BACK TO BASICS
AIRSTRIP SAFETY EVALUATION
By David Dunteman
Arizona Pilots Association and Recreational Aviation Foundation
Issue 3, March 1, 2016
How do you prepare for landing at a new location? Our January Back to Basics addressed preflight preparation actions and requirements to familiarize us with all information relevant to a given flight. The Airstrip Safety Evaluation (ASE) is my attempt to combine several different sources to provide a rubric for this preparation in the backcountry or for that matter anywhere we fly.
Here is a twelve‐step program for pilots to use to prepare for landing at new locations. I have combined criteria glider pilots' use for land outs with the information provided in the Mountain Flying Bible. The best way to prepare for a new location is to find an experienced instructor or local pilot with specific experience to the location you are intending on visiting. Never try to teach yourself these skills alone!
If you are going to Utah or Idaho you can save quite a bit of work by purchasing Galen Hansens' Fly Idaho or Fly Utah books-he also has a nice IPad product for Idaho.
While airborne or in preparation I like to have something memorized or jotted down to make sure I think of all eventualities. First from high overhead, or a satellite view on Google earth, I look for potential approach paths and ascertain whether a standard pattern will work or if a modified or blind approach will be required. Some local pilot associations have already done some of this work and there are PDF safety briefings and videos that are helpful in determining information on local strips. While researching these options, I also choose abort points. I need to know abort points for my arrival as well as for my landing. I need to be able to determine where on the ground I need to touchdown, and also where specifically I will go around if I have not touched down. I review my go around procedure. If I have not touched down by the clearing on the south side of the strip one quarter of the way in I will apply full power, accelerate to Vx in ground effect while reducing to flap 1 and climb straight ahead until the end of the strip at which point I will turn left and follow the valley to where it widens and then will turn around and fly back towards the strip and out the drainage. I want to leave nothing to chance. I do not want to reach an abort point and then have to think. My thought was done while I had time and altitude to determine best courses of action.
Prepare for Arrival and Departure!
Once I have observed the strip from overhead I am ready to announce my intentions for arrival on the strips frequency or backcountry common.
While looking down at the strip I want to apply the seven "S" criteria. I look at Size, Shape, Surface, Surface Wind, Surroundings, Slope, and Stock.
Slope is one of my early observations as it is often observable from above. Begin paying attention to slope as you hike, drive and interact in the wilderness so you pick up subtle changes. It is helpful to then walk the slope so you feel the effort change- imagine the effect of that effort on your takeoff and landing performance. If a slope if visible from altitude, it is probably far greater than you predict. Don't be afraid to label the strip one way in due to slope or surroundings. The last consideration with slope is to consider the effect of slope verses the effect of the wind.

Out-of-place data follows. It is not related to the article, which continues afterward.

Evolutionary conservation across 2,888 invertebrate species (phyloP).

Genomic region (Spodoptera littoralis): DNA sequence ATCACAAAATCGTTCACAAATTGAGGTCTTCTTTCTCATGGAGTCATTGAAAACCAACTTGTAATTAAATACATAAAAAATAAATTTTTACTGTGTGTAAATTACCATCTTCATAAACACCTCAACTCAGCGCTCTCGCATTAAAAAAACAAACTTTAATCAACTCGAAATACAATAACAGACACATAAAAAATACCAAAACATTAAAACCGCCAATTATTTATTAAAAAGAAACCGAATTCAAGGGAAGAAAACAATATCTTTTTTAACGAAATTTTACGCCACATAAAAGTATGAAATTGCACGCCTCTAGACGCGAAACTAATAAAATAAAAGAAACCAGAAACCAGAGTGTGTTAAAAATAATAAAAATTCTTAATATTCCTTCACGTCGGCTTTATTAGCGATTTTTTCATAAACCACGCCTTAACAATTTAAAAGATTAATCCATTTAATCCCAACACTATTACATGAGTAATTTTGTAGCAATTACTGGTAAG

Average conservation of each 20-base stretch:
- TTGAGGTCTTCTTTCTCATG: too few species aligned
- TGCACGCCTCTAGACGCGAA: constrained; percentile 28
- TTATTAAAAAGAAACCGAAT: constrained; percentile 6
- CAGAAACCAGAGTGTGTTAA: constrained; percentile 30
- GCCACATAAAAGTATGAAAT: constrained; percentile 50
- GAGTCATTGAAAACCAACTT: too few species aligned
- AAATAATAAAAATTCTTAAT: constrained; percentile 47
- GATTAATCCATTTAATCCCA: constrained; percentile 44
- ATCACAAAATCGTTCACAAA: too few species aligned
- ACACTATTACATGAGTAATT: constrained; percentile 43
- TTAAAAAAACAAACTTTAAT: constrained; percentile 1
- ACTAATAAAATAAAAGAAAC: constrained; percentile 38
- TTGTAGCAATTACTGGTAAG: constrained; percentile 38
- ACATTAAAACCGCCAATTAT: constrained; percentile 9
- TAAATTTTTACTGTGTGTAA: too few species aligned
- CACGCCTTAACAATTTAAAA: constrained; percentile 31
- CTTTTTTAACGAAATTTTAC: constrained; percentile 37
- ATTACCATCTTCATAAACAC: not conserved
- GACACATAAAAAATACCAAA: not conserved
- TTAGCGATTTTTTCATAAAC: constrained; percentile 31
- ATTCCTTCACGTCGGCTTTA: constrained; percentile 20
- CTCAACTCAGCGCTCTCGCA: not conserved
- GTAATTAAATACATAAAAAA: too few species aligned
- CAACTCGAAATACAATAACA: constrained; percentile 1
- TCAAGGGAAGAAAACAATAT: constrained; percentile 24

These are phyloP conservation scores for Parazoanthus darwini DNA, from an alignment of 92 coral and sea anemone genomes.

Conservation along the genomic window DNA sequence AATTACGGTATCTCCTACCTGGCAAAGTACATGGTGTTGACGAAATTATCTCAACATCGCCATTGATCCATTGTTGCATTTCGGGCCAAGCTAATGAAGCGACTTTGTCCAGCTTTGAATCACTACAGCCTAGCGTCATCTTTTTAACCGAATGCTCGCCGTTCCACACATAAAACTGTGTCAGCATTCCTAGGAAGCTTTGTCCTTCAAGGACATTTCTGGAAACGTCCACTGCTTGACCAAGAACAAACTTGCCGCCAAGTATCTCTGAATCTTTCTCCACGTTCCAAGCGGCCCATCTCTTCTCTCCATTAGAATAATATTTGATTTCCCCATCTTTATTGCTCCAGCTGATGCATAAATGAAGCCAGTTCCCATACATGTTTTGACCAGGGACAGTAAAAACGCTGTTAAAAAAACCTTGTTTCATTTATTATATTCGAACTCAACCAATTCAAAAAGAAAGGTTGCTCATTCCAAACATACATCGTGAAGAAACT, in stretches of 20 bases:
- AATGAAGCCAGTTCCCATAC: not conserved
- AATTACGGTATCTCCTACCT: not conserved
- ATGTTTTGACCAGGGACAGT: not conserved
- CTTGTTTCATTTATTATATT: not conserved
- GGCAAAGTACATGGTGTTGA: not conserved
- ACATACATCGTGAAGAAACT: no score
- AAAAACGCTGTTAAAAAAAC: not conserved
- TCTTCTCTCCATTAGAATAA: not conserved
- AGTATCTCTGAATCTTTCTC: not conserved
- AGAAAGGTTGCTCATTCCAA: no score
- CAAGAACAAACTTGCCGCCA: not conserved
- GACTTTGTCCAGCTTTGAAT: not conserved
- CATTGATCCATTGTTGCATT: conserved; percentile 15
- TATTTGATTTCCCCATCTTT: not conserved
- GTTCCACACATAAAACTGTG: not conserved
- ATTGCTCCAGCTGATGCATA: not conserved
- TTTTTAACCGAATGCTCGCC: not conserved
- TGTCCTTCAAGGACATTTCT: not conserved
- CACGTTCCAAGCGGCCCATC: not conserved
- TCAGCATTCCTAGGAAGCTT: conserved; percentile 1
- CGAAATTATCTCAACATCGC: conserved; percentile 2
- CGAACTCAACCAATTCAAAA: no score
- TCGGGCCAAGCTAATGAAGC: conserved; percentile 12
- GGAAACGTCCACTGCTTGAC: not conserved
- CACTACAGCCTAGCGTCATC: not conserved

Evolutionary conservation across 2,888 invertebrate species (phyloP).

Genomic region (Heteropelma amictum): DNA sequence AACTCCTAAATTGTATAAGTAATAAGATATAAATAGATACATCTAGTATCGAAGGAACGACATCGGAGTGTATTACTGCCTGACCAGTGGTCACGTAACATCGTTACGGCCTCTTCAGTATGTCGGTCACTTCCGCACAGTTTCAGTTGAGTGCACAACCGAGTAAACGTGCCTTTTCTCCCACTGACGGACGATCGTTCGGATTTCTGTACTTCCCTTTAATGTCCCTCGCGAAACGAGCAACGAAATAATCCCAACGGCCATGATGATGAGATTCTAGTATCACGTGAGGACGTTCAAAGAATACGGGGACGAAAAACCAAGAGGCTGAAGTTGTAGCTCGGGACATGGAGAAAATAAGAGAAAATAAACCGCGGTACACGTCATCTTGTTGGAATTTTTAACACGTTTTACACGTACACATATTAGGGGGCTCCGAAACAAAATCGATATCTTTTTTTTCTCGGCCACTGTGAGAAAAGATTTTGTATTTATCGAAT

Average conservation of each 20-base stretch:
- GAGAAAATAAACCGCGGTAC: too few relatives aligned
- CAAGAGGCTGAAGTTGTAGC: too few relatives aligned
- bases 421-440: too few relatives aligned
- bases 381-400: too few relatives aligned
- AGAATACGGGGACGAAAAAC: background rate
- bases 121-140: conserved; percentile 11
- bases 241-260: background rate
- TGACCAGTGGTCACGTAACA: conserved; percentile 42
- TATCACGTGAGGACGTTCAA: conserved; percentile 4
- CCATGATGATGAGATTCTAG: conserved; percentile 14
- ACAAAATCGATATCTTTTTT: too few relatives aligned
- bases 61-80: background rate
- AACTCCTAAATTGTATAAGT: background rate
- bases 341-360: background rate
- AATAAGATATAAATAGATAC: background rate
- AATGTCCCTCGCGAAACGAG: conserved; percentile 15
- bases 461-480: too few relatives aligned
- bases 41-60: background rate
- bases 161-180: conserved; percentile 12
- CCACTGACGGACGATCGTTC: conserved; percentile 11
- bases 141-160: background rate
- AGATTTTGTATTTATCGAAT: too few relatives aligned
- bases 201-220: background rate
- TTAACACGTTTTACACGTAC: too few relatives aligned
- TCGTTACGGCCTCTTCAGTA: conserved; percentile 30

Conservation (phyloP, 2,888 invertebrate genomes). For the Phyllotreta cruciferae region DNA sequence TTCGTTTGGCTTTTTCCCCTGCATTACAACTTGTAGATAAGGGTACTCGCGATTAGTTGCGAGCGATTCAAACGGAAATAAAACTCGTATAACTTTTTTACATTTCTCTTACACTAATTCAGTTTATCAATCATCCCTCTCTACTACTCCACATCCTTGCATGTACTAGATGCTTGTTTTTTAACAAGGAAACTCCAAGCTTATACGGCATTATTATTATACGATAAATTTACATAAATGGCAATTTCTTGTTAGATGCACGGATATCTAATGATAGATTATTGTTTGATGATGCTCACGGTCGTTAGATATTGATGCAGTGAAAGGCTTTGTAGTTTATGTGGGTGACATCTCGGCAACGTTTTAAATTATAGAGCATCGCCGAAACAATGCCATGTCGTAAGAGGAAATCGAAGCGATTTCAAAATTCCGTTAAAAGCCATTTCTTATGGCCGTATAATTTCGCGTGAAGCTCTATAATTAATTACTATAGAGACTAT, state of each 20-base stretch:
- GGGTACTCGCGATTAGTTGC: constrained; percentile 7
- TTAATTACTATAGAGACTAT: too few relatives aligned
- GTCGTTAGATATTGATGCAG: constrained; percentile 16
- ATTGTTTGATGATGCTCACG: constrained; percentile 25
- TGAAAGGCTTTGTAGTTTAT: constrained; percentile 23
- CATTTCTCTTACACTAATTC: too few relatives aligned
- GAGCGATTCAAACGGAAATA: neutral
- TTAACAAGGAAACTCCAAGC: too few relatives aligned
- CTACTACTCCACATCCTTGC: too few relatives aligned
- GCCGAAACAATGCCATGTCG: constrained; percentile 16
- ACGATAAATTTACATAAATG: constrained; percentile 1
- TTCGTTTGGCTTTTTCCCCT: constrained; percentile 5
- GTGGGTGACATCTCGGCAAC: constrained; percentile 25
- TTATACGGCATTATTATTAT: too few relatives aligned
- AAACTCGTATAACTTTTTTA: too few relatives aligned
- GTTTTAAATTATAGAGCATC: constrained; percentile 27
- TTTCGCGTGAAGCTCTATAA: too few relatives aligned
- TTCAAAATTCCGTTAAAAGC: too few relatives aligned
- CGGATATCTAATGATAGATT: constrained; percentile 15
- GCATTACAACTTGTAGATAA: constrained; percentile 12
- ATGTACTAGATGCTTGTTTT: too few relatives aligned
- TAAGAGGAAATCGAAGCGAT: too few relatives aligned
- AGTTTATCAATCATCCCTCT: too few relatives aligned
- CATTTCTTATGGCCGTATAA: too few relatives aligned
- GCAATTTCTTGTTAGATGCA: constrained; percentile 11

When evaluating Size and Shape, I must remember that based on the Surface I may not be able to take off in the distance I landed. If the surface is very soft it may take quite a bit more distance to takeoff than to stop-so it is critical to consider both takeoff and landing distances based on the surface type and condition to preclude getting stuck on the ground or worse! Also clearly, your aircraft type comes into consideration when looking at size shape and surface. A Katmai on large tires will be able to go many places a stock 182 cannot.
Other considerations for Surface include evaluating rodent holes. As long as the strip is not a one way strip this can be accomplished by flying low over the strip and observing and by touching a wheel to determine if the surface is firm or is you are going to sink or settle.
Some strips will have windsocks, find them at altitude so you are not searching during valuable time during approach or landing. I do keep the wind sock in my cross check during approach and landing but I want to know where it is. If there is no sock then I will have to use other sources of wind-ripples on water, blowing smoke, movement of dust from my low pass or wheel touch. I want the wind source to be as close to the strip as possible as winds in the backcountry change often depending on terrain.
When evaluating surroundings I want to know how high the trees are, location of any wires, fences, or power lines, terrain, roads or trails that enter the strip for possible traffic entering the runway environment.
The final S is liveStock, be ready for deer, elk, cattle and other large game. The deer can be quite hard to spot and they move quickly.
Last I Evaluate and if I am not happy with what I have found I Escape.
I don't expect to ever find a strip and land on it in my first attempt. Best case I would rather drive out to a location and spend time scouting all of the previous criteria prior to attempting this in my aircraft. Now if I'm flying to a location that local pilots can brief me on hazards and best practices, then I am stacking the deck in my favor! Fly safe and enjoy becoming an ASE!
I'd love to hear your inputs on how you prepare to land at a strip!